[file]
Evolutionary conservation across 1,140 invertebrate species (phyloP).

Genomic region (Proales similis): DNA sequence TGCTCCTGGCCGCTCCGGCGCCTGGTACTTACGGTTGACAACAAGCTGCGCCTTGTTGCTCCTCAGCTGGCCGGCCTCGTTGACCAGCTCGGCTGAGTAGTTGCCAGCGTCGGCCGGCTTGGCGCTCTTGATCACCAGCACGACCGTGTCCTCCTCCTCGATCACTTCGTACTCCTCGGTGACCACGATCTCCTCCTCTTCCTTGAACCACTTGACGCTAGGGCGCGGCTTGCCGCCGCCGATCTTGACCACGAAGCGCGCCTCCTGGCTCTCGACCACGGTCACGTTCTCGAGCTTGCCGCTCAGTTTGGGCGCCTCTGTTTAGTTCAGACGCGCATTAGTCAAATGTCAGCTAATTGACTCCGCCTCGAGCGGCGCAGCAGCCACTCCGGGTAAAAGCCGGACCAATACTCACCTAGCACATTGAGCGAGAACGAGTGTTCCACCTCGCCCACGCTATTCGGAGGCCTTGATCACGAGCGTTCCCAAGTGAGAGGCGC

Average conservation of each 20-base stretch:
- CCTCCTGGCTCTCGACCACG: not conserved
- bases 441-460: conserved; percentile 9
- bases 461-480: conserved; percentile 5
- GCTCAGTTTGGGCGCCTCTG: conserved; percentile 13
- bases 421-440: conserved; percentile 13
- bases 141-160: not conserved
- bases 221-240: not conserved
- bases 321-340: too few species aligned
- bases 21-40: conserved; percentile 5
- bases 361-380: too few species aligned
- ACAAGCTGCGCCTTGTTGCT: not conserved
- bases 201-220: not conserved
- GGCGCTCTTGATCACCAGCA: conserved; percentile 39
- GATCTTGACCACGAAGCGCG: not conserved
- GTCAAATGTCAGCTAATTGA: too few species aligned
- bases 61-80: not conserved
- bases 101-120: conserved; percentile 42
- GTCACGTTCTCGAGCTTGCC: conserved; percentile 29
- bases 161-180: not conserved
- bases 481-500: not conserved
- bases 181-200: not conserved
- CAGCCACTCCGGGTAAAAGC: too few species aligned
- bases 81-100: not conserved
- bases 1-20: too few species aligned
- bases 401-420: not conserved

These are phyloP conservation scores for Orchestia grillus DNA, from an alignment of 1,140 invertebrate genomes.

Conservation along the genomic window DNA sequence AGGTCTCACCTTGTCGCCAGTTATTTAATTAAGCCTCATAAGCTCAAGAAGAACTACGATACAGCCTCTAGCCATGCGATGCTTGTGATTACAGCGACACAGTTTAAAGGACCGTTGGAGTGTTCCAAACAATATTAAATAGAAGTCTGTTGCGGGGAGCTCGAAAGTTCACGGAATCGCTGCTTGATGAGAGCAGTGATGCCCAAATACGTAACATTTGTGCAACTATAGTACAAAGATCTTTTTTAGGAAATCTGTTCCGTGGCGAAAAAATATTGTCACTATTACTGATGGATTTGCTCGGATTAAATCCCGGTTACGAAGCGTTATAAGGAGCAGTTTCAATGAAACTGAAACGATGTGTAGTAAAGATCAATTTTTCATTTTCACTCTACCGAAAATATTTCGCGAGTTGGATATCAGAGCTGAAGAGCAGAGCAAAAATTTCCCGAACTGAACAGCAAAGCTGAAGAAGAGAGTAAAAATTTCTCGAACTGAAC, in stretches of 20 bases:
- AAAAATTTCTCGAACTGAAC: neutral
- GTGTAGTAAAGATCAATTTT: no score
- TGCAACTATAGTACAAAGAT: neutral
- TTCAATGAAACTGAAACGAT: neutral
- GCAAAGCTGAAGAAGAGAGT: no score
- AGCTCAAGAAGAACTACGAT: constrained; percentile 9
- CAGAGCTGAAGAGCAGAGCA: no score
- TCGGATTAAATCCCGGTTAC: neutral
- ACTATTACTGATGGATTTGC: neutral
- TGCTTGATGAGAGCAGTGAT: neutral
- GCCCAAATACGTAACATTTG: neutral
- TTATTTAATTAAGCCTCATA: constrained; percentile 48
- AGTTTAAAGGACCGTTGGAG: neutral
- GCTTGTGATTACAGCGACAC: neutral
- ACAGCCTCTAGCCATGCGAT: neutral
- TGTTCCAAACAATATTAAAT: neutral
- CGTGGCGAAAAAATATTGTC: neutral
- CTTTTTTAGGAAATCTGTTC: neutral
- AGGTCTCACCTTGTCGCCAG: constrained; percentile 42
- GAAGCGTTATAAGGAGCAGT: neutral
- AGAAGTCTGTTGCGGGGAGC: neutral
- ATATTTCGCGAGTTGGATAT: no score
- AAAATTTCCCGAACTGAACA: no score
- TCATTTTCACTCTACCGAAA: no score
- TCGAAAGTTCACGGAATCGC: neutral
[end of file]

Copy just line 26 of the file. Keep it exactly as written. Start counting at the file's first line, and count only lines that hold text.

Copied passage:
- bases 81-100: not conserved